Scarcityof resources is common when the flow of currency within an economy isless beyond the average level. This situation at most times cause aperiod of recession in a country. Most of the commodities becomeunaffordable to most of the citizens, and may easily contribute tothe rise of poverty levels in the particular nation. Fiscal expansionis the main control measure employed by the fiscal policy to controlthe state of recession. At such a level, the economy rarely grows andbecomes non-sustainable. The demand for commodities is also low,meaning that most of the citizens cannot afford them and secondly,the low demand affects the profitability of the companies thusreducing the revenues collected by the government hence unfavourableeconomic condition. Here, the government cuts the taxes levied to thecitizens with an intention of increasing their income. As a result,the flow of currency goes up and the spending increases. This measureis critical in restoring the demand for commodities and in creationof the desired and most potential gross domestic product (GDP) in theparticular economy(Fischer, 1993).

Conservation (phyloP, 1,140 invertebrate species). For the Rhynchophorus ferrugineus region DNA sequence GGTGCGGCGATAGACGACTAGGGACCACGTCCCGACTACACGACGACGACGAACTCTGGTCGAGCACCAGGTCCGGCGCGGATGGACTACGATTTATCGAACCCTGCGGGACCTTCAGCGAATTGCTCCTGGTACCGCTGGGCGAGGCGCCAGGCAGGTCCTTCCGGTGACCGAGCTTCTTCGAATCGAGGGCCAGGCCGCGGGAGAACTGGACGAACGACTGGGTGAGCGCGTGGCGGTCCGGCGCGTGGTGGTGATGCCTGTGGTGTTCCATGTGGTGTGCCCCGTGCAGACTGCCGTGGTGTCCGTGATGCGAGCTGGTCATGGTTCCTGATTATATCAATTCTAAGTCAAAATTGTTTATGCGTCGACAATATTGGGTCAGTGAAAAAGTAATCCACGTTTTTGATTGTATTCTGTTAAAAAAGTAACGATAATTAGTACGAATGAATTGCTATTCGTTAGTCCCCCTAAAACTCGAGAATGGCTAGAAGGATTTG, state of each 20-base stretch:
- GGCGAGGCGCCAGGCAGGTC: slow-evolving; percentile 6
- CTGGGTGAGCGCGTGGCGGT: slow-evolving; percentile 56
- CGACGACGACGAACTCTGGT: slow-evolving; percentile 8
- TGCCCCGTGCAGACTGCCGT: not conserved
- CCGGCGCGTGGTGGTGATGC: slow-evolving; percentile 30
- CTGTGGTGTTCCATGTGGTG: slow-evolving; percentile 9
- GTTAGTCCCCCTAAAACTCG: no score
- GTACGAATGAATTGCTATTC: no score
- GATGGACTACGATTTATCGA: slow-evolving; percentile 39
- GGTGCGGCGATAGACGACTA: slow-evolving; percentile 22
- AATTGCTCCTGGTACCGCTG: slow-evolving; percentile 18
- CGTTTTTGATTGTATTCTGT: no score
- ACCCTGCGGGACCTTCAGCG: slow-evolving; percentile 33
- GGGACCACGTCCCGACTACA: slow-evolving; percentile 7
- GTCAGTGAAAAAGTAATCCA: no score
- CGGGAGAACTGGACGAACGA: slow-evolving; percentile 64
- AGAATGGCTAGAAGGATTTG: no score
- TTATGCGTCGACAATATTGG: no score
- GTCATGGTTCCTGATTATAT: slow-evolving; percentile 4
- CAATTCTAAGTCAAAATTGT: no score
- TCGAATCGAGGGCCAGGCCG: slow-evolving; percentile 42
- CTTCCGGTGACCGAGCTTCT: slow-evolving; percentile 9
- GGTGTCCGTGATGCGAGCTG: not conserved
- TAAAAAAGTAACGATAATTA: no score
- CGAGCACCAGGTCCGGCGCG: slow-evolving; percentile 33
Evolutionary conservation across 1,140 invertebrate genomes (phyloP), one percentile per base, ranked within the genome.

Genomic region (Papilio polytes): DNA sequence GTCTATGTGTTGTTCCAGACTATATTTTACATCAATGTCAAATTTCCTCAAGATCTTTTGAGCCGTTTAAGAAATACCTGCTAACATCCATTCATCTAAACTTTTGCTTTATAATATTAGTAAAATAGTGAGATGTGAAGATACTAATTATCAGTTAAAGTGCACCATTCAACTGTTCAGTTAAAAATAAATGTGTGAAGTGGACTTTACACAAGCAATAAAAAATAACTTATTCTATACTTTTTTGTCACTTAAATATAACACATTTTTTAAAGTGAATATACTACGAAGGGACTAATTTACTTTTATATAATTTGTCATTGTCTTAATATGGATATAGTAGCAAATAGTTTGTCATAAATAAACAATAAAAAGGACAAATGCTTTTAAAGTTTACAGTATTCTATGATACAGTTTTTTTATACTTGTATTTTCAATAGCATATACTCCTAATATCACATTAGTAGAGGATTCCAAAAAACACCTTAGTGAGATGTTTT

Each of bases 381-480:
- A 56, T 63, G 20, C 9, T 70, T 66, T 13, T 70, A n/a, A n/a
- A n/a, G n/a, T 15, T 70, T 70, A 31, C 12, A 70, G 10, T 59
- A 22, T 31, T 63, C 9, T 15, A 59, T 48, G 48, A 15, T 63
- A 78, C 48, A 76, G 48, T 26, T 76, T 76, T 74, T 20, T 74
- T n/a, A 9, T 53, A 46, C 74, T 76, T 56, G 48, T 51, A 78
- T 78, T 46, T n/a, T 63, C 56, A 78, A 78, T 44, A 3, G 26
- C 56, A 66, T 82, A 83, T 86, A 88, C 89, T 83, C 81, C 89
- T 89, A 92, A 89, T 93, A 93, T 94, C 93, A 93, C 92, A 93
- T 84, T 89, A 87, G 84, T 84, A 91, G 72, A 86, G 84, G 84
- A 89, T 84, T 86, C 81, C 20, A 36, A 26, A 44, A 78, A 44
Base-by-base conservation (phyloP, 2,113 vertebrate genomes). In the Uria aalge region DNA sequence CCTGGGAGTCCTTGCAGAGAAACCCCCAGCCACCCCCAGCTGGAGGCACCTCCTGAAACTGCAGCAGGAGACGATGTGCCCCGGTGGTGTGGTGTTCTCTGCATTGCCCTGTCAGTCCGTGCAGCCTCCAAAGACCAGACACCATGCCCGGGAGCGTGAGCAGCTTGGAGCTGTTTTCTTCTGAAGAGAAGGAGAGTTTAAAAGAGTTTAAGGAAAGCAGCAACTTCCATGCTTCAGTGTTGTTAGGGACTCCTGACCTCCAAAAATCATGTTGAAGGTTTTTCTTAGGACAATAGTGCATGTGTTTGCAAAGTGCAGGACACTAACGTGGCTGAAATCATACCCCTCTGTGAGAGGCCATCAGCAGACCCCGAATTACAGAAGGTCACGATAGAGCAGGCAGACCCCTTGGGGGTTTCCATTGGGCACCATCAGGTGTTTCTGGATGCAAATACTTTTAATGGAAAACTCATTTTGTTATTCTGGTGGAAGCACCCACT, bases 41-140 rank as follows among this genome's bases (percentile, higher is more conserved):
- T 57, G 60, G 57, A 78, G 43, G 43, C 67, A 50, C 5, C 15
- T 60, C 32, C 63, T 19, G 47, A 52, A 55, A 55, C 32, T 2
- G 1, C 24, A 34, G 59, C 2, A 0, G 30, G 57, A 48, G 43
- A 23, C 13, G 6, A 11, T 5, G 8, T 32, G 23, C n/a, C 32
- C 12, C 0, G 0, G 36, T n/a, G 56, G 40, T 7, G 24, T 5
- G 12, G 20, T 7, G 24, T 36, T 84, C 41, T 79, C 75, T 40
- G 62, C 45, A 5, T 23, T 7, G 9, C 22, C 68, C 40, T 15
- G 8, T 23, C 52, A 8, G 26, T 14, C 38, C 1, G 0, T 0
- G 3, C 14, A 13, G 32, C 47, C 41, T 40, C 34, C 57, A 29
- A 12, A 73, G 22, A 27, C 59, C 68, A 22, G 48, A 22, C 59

FiscalPolicy and Trends in South Africa